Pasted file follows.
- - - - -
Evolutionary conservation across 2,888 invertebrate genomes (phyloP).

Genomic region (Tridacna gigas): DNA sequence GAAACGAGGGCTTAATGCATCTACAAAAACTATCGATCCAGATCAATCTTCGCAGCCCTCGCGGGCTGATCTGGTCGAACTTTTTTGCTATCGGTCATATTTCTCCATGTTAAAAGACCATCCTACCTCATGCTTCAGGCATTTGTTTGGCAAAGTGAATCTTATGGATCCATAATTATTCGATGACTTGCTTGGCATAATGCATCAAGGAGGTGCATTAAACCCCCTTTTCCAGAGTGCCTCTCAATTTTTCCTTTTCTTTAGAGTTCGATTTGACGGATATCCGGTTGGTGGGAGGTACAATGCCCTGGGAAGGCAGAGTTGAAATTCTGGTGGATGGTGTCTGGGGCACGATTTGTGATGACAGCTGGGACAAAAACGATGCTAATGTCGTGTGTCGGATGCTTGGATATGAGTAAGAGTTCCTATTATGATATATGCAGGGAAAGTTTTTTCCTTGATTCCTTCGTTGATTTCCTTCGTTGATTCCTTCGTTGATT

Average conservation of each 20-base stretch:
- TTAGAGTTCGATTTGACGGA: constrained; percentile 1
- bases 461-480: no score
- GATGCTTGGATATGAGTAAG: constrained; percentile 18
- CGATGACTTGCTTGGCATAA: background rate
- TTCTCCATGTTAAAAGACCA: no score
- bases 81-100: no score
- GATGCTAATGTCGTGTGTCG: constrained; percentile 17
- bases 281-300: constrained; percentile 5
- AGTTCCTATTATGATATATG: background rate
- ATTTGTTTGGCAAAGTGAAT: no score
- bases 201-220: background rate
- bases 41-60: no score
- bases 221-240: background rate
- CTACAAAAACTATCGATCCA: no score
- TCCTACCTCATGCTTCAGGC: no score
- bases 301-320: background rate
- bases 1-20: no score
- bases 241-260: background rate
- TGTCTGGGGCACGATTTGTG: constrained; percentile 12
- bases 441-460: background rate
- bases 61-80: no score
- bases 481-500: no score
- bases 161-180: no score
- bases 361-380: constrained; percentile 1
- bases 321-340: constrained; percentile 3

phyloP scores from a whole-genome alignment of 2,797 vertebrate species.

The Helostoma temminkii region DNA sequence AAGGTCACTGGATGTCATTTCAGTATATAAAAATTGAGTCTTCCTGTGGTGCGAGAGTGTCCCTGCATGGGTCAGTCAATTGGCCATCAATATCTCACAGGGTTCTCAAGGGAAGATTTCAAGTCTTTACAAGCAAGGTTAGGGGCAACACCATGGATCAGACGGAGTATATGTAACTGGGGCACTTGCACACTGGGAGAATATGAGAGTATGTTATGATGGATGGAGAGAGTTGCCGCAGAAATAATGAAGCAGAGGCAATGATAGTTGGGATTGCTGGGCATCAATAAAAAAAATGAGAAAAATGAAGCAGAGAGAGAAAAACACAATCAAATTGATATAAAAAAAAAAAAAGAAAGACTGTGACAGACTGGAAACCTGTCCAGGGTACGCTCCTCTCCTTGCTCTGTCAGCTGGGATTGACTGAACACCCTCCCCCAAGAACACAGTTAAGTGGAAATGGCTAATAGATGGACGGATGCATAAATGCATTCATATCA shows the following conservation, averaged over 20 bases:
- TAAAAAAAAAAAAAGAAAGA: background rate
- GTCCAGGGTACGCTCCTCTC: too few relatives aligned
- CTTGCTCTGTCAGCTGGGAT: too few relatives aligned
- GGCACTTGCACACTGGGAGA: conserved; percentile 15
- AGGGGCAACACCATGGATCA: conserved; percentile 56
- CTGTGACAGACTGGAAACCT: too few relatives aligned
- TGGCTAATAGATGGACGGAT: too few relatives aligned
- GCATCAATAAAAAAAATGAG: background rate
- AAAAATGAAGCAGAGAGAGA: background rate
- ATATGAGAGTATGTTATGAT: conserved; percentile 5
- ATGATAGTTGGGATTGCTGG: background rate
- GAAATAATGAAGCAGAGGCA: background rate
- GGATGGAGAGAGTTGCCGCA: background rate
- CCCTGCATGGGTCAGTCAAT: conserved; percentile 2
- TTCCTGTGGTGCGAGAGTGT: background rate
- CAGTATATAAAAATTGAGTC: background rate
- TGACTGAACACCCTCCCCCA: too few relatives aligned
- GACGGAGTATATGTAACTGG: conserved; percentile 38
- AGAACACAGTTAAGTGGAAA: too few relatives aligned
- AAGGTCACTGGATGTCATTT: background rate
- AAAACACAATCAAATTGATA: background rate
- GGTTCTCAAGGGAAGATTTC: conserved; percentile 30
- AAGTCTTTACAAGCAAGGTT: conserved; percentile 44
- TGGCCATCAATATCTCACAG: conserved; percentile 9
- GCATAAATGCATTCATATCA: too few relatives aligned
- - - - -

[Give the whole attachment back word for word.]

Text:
Evolutionary conservation across 2,888 invertebrate genomes (phyloP).

Genomic region (Tridacna gigas): DNA sequence GAAACGAGGGCTTAATGCATCTACAAAAACTATCGATCCAGATCAATCTTCGCAGCCCTCGCGGGCTGATCTGGTCGAACTTTTTTGCTATCGGTCATATTTCTCCATGTTAAAAGACCATCCTACCTCATGCTTCAGGCATTTGTTTGGCAAAGTGAATCTTATGGATCCATAATTATTCGATGACTTGCTTGGCATAATGCATCAAGGAGGTGCATTAAACCCCCTTTTCCAGAGTGCCTCTCAATTTTTCCTTTTCTTTAGAGTTCGATTTGACGGATATCCGGTTGGTGGGAGGTACAATGCCCTGGGAAGGCAGAGTTGAAATTCTGGTGGATGGTGTCTGGGGCACGATTTGTGATGACAGCTGGGACAAAAACGATGCTAATGTCGTGTGTCGGATGCTTGGATATGAGTAAGAGTTCCTATTATGATATATGCAGGGAAAGTTTTTTCCTTGATTCCTTCGTTGATTTCCTTCGTTGATTCCTTCGTTGATT

Average conservation of each 20-base stretch:
- TTAGAGTTCGATTTGACGGA: constrained; percentile 1
- bases 461-480: no score
- GATGCTTGGATATGAGTAAG: constrained; percentile 18
- CGATGACTTGCTTGGCATAA: background rate
- TTCTCCATGTTAAAAGACCA: no score
- bases 81-100: no score
- GATGCTAATGTCGTGTGTCG: constrained; percentile 17
- bases 281-300: constrained; percentile 5
- AGTTCCTATTATGATATATG: background rate
- ATTTGTTTGGCAAAGTGAAT: no score
- bases 201-220: background rate
- bases 41-60: no score
- bases 221-240: background rate
- CTACAAAAACTATCGATCCA: no score
- TCCTACCTCATGCTTCAGGC: no score
- bases 301-320: background rate
- bases 1-20: no score
- bases 241-260: background rate
- TGTCTGGGGCACGATTTGTG: constrained; percentile 12
- bases 441-460: background rate
- bases 61-80: no score
- bases 481-500: no score
- bases 161-180: no score
- bases 361-380: constrained; percentile 1
- bases 321-340: constrained; percentile 3

phyloP scores from a whole-genome alignment of 2,797 vertebrate species.

The Helostoma temminkii region DNA sequence AAGGTCACTGGATGTCATTTCAGTATATAAAAATTGAGTCTTCCTGTGGTGCGAGAGTGTCCCTGCATGGGTCAGTCAATTGGCCATCAATATCTCACAGGGTTCTCAAGGGAAGATTTCAAGTCTTTACAAGCAAGGTTAGGGGCAACACCATGGATCAGACGGAGTATATGTAACTGGGGCACTTGCACACTGGGAGAATATGAGAGTATGTTATGATGGATGGAGAGAGTTGCCGCAGAAATAATGAAGCAGAGGCAATGATAGTTGGGATTGCTGGGCATCAATAAAAAAAATGAGAAAAATGAAGCAGAGAGAGAAAAACACAATCAAATTGATATAAAAAAAAAAAAAGAAAGACTGTGACAGACTGGAAACCTGTCCAGGGTACGCTCCTCTCCTTGCTCTGTCAGCTGGGATTGACTGAACACCCTCCCCCAAGAACACAGTTAAGTGGAAATGGCTAATAGATGGACGGATGCATAAATGCATTCATATCA shows the following conservation, averaged over 20 bases:
- TAAAAAAAAAAAAAGAAAGA: background rate
- GTCCAGGGTACGCTCCTCTC: too few relatives aligned
- CTTGCTCTGTCAGCTGGGAT: too few relatives aligned
- GGCACTTGCACACTGGGAGA: conserved; percentile 15
- AGGGGCAACACCATGGATCA: conserved; percentile 56
- CTGTGACAGACTGGAAACCT: too few relatives aligned
- TGGCTAATAGATGGACGGAT: too few relatives aligned
- GCATCAATAAAAAAAATGAG: background rate
- AAAAATGAAGCAGAGAGAGA: background rate
- ATATGAGAGTATGTTATGAT: conserved; percentile 5
- ATGATAGTTGGGATTGCTGG: background rate
- GAAATAATGAAGCAGAGGCA: background rate
- GGATGGAGAGAGTTGCCGCA: background rate
- CCCTGCATGGGTCAGTCAAT: conserved; percentile 2
- TTCCTGTGGTGCGAGAGTGT: background rate
- CAGTATATAAAAATTGAGTC: background rate
- TGACTGAACACCCTCCCCCA: too few relatives aligned
- GACGGAGTATATGTAACTGG: conserved; percentile 38
- AGAACACAGTTAAGTGGAAA: too few relatives aligned
- AAGGTCACTGGATGTCATTT: background rate
- AAAACACAATCAAATTGATA: background rate
- GGTTCTCAAGGGAAGATTTC: conserved; percentile 30
- AAGTCTTTACAAGCAAGGTT: conserved; percentile 44
- TGGCCATCAATATCTCACAG: conserved; percentile 9
- GCATAAATGCATTCATATCA: too few relatives aligned